Select Page
Guest post from Liz King of Liz King Events

Gone are the days of sending your resume to a corporate address via snail mail and waiting by the phone to hear back from employers.

The emergence of social media has revolutionized networking and created a world of unimagined opportunities.

Whether you are looking for an events position in a corporation or simply looking to drum up some business for your organization, social media should be your starting place.

This emergent technology helps you form relationships with people you have never met. Let’s face it, the more people you meet, the better your chances of finding the right opportunity.

Below are a few places you should consider as you begin your foray into the social media job hunt.

Follow the Rules – It’s Social

The key word in social media is SOCIAL – Using technologies like Facebook and Twitter is a great way to form relationships with people who share your interests and strengths. The rules of interactions on social media technologies replicate real-time.

If someone offers you a piece of advice, thank them for it. If you need help, ask nicely. This may seem like common sense, but when you are trying to fit a conversation in 140 characters, it can be quite easy to forget the courtesies. This is extremely important to remember as these little interactions will help form the relationships that can lead to your next gig!

Know Your Brand – Who are You?

The first step to making successful connections using social media is to know who you are and what opportunities you are looking for. You are an events professional, but it’s important to figure out what sets you apart from the rest of the event community.

Ask yourself what unique services you provide that your colleagues don’t offer. This is what you need to focus on when leveraging media relationships.

Check out Twitter

Twitter is a great place to begin your social media job search because it hosts a thriving group of event professionals. If you aren’t already using Twitter, start by creating an account and searching for some event planners already tweeting away.

Take some time to see what they tweet and then begin to comment and share your thoughts. Does a colleague have a question that you know the answer to? Share it! Once you establish a few relationships on Twitter, begin to post some event-related content. Post things like articles on hot new tabletop designs and then begin to mix in a “Tip of the Day” or other tidbits that you have learned in the event planning business.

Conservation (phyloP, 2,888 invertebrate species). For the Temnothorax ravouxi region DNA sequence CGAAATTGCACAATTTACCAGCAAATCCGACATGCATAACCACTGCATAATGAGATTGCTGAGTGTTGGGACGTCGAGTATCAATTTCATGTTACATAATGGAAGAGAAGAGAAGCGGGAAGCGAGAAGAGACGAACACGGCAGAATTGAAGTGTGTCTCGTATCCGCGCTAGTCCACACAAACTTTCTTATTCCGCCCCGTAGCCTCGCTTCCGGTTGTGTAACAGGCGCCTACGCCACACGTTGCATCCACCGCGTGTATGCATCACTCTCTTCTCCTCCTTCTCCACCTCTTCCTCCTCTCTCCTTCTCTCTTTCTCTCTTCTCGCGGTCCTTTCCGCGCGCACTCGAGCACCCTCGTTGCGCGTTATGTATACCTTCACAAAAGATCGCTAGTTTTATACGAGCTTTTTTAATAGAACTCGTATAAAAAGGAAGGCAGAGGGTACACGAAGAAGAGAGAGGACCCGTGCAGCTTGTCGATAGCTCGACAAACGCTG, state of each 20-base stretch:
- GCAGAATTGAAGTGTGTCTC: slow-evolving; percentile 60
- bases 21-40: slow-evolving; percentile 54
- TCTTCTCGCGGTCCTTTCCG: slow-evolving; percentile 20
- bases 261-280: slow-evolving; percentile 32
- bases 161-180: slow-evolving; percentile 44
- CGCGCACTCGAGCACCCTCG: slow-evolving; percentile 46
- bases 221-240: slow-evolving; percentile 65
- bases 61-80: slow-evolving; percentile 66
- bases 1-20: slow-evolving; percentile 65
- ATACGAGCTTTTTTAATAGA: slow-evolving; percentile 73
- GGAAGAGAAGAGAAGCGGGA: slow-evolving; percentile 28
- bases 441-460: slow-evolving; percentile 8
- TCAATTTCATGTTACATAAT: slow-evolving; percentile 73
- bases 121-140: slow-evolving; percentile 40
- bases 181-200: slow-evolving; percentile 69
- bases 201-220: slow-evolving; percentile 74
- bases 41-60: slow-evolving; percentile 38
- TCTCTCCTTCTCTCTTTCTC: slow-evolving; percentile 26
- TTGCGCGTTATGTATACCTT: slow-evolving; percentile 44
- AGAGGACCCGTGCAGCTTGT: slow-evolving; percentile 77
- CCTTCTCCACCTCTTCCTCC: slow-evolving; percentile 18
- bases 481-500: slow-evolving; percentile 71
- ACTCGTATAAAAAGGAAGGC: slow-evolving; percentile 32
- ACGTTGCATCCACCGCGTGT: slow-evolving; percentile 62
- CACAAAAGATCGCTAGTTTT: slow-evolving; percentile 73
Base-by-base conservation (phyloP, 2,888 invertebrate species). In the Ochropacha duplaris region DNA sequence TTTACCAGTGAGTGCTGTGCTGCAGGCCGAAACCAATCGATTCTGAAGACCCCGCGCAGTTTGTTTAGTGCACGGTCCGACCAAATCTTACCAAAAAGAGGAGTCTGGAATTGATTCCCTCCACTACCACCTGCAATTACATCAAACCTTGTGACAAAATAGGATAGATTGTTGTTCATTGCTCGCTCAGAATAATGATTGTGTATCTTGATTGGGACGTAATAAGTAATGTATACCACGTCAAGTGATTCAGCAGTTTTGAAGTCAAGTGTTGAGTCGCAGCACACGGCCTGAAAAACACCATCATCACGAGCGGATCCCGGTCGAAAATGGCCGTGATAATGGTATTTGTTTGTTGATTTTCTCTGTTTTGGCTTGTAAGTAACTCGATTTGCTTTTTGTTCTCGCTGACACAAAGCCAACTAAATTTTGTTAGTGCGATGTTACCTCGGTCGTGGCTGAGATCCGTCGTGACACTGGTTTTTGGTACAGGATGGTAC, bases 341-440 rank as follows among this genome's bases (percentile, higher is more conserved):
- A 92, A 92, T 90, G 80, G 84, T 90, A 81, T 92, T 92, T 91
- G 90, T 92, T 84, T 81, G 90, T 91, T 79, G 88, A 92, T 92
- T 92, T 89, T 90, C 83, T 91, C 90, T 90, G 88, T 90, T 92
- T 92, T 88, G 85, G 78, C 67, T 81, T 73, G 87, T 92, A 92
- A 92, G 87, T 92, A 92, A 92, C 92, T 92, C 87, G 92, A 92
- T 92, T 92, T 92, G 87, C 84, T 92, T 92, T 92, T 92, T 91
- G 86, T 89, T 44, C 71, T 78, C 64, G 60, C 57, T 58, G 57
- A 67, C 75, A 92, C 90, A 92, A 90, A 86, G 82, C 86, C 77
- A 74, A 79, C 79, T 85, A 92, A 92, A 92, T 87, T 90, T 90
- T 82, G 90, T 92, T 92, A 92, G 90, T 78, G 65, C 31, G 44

Finally, once you are posting good content that others are retweeting and commenting on, feel free to use the forum to ask for help and ideas.

Warning! I wouldn’t suggest using Twitter to directly market your business or blatantly ask for a job. It’s more effective if you stick to using Twitter for professional, mutually beneficial relationships because you never know where those relationships will naturally lead. This will provide you with a great platform to form partnerships and ULTIMATELY promote your business and job search needs.

Use LinkedIn

LinkedIn is commonly perceived as the “professional” site to be on and rightfully so. LinkedIn provides an amazing technology that is unique and allows you to view and take advantage of the networking ‘reach.’

Using LinkedIn, you can connect with all of the people you know personally – friends, coworkers and people you have worked on projects with. Then, LinkedIn shows you who in your network knows someone you may need to know – that’s reach.

LinkedIn also allows employers to post jobs and will show you who in your network might have a connection to those jobs. This information was not available before social media technologies were developed. It’s important to make sure your profile is completely filled out to maximize LinkedIn’s ability to connect you with potential contacts.

Remember to Make the Most of Professional Event Websites

It is really important to be active in the professional event planning world. Join an association or take some time to meet with other event planners and attend their events. Not only can you learn from other professionals, you gain access to important resources and other small business owners who understand the need to support each other’s businesses.

Start Small

It may seem overwhelming to consider creating profiles on all of these accounts so I suggest you start small.

Try one thing at a time and only keep the technologies that you find the most useful. This will be different for everyone so try everything on for size. It’s worth the time because it is, after all, free to try!

Lessons are to be shared

Our Lessons blog is specifically aimed at students and new entrants in the events sector.

Please share posts with your friends and colleagues. That’s all we ask.

Nothing more, nothing less. Just share and let’s help develop the events sector together.

Pin It on Pinterest

Share This